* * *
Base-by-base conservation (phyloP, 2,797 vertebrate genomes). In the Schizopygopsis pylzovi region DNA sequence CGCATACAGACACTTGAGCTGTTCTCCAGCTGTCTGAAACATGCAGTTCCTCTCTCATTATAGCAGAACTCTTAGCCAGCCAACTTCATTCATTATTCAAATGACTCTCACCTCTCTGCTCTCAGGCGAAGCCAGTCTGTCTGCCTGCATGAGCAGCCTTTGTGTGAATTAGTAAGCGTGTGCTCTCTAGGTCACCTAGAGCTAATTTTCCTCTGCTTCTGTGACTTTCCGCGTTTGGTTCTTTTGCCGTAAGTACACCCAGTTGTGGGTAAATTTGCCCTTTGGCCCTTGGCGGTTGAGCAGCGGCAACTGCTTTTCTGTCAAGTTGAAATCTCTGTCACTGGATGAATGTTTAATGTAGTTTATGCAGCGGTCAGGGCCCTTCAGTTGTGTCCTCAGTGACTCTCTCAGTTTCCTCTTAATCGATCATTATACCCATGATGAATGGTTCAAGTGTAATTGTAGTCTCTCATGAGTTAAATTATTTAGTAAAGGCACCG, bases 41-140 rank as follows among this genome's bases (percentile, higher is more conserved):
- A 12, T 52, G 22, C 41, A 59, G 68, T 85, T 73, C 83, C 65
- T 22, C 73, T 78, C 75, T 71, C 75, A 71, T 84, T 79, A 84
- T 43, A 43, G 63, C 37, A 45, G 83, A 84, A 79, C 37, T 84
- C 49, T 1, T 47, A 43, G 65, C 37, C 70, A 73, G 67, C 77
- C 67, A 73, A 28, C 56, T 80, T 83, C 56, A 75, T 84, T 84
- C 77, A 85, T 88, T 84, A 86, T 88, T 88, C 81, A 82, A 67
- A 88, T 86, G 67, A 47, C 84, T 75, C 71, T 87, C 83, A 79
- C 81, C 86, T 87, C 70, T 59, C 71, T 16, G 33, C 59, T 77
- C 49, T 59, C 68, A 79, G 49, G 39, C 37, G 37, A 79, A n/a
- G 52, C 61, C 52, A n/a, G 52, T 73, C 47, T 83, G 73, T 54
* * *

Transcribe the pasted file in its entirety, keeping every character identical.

Base-by-base conservation (phyloP, 2,797 vertebrate genomes). In the Schizopygopsis pylzovi region DNA sequence CGCATACAGACACTTGAGCTGTTCTCCAGCTGTCTGAAACATGCAGTTCCTCTCTCATTATAGCAGAACTCTTAGCCAGCCAACTTCATTCATTATTCAAATGACTCTCACCTCTCTGCTCTCAGGCGAAGCCAGTCTGTCTGCCTGCATGAGCAGCCTTTGTGTGAATTAGTAAGCGTGTGCTCTCTAGGTCACCTAGAGCTAATTTTCCTCTGCTTCTGTGACTTTCCGCGTTTGGTTCTTTTGCCGTAAGTACACCCAGTTGTGGGTAAATTTGCCCTTTGGCCCTTGGCGGTTGAGCAGCGGCAACTGCTTTTCTGTCAAGTTGAAATCTCTGTCACTGGATGAATGTTTAATGTAGTTTATGCAGCGGTCAGGGCCCTTCAGTTGTGTCCTCAGTGACTCTCTCAGTTTCCTCTTAATCGATCATTATACCCATGATGAATGGTTCAAGTGTAATTGTAGTCTCTCATGAGTTAAATTATTTAGTAAAGGCACCG, bases 41-140 rank as follows among this genome's bases (percentile, higher is more conserved):
- A 12, T 52, G 22, C 41, A 59, G 68, T 85, T 73, C 83, C 65
- T 22, C 73, T 78, C 75, T 71, C 75, A 71, T 84, T 79, A 84
- T 43, A 43, G 63, C 37, A 45, G 83, A 84, A 79, C 37, T 84
- C 49, T 1, T 47, A 43, G 65, C 37, C 70, A 73, G 67, C 77
- C 67, A 73, A 28, C 56, T 80, T 83, C 56, A 75, T 84, T 84
- C 77, A 85, T 88, T 84, A 86, T 88, T 88, C 81, A 82, A 67
- A 88, T 86, G 67, A 47, C 84, T 75, C 71, T 87, C 83, A 79
- C 81, C 86, T 87, C 70, T 59, C 71, T 16, G 33, C 59, T 77
- C 49, T 59, C 68, A 79, G 49, G 39, C 37, G 37, A 79, A n/a
- G 52, C 61, C 52, A n/a, G 52, T 73, C 47, T 83, G 73, T 54